Inside Llewyn Davis (2013)
★★ / ★★★★
Llewyn Davis (Oscar Isaac) is a folk singer-songwriter whose career is stuck in mud. He is certainly very talented but his unwillingness to bend from what he thinks is best has likely cost him a real shot at making it big. Combine his inflexibility with an inaccessible personality and circumstances that often lean toward bad luck, every day is an upstream battle. He does not even have a place to sleep.
Written and directed by Ethan and Joel Coen, “Inside Llewyn Davis” has the look, the mood, and the right actors but it lacks one important element: a reason for us to wish to see the next scene. Though it is not without a sense of humor, the picture is one note in that things are simply allowed to happen to the main character. We watch Llewyn sleepwalk through his rotting career. Since a series of unfortunate turn of events do not have much depth to them, Llewyn’s journey is most depressing.
The film jolts to life when the protagonist performs with nothing but his voice and a guitar. I enjoyed the way Isaac allows Llewyn to be vulnerable when singing and a wall once again when the melody stops. It communicates that the man is not entirely incapable of connecting. Perhaps he is afraid or hurt or simply not ready. In a way, a part of him died after Mike, his musical partner, committed suicide.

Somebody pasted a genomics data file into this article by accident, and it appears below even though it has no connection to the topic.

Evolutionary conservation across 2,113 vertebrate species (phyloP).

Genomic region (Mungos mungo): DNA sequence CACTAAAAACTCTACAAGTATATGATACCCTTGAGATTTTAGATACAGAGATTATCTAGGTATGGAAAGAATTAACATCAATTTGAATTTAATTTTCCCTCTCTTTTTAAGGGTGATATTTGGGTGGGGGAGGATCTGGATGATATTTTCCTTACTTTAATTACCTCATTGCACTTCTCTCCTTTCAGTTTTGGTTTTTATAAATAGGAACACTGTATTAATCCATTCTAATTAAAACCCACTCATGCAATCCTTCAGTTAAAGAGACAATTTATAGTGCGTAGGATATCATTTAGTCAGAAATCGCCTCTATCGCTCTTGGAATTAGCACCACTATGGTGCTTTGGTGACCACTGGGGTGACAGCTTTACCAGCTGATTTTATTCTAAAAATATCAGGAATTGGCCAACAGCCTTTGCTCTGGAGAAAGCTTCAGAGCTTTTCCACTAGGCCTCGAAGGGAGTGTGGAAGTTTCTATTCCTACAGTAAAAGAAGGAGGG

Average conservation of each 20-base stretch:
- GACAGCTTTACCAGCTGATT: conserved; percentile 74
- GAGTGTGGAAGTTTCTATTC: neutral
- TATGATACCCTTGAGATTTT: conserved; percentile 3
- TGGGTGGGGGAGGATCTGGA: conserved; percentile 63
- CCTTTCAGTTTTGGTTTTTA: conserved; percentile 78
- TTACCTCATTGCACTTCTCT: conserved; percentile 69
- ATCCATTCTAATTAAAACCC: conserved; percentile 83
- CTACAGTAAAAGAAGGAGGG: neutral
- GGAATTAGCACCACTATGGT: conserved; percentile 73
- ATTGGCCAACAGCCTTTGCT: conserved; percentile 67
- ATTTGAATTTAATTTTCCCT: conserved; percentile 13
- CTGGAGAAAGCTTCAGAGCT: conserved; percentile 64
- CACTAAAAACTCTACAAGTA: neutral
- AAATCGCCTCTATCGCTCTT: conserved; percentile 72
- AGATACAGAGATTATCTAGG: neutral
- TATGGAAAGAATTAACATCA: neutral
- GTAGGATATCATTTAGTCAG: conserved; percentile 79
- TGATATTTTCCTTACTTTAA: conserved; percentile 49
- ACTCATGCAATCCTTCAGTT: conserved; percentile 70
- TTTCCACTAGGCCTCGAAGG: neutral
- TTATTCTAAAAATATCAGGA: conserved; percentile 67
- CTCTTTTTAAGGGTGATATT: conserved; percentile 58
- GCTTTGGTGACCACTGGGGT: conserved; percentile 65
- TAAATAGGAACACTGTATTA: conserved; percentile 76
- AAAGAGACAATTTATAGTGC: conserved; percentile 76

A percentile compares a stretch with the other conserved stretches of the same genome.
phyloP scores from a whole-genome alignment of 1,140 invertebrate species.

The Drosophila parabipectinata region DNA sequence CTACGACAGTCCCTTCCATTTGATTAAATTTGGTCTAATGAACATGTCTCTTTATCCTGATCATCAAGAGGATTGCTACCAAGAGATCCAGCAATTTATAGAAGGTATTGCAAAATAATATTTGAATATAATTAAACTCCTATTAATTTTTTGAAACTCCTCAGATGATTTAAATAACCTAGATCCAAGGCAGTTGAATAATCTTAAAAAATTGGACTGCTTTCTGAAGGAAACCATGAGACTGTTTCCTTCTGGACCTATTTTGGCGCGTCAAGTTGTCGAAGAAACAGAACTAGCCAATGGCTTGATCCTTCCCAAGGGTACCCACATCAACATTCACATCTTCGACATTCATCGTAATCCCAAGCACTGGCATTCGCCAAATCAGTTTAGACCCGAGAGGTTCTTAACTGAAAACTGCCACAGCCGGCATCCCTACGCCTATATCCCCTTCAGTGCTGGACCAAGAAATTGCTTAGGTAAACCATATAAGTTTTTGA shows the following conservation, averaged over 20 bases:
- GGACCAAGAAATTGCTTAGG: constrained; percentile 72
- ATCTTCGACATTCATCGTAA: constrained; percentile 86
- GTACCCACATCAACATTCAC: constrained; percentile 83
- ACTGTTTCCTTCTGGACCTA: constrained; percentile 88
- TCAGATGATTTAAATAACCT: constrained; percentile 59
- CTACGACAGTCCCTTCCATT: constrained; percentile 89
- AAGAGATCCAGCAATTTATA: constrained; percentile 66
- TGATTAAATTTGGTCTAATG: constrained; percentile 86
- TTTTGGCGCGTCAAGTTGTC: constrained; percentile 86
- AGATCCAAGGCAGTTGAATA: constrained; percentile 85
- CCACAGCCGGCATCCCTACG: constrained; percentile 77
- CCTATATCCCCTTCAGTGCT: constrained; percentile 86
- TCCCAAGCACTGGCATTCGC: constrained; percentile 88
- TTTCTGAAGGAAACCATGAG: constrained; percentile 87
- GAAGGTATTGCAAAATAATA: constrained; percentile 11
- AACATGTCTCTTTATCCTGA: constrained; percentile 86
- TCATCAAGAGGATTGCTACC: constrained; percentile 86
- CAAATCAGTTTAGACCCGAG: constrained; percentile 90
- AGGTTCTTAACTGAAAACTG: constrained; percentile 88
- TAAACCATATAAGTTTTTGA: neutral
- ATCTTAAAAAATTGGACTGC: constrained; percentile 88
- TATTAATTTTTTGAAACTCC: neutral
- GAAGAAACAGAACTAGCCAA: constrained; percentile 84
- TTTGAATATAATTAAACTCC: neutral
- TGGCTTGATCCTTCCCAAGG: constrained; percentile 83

The Coen brothers know how to frame the performances. Oftentimes the camera is up close: from the waist up with occasional close-ups during the chorus. They put us in the front row so that we can relish the tiny emotions of the faces and voices. Though the perspective pulls back once in a while to capture the space between the artist and the audiences, our connection to the performances are not allowed to waver. This is best shown when Llewyn sings “The Death of Queen Jane” to Mr. Grossman (F. Murray Abraham), a producer in Chicago.
When the songs stop, so does our involvement. The wait is about three to five scenes until the next one. In some ways, the structure of picture likens that of a mediocre album: the first two songs are great, the next three are passable followed by a good one, and then a few more fillers until a memorable track. There is an imbalance to film that I found almost unbearable. Couple that with a slow pacing, it becomes a challenge not to get frustrated.
Despite the dark brooding in the marrow of “Inside Llewyn Davis,” the lack of substance is astonishing. Halfway through, I asked myself: “Am I enjoying this movie as a whole so far or are the songs keeping this thing afloat?” I leaned toward the latter. Since the centerpiece is the soundtrack with accompanying visuals, perhaps the Coen brothers might have been better off releasing a series of music videos.
In Time (2011)
★★★ / ★★★★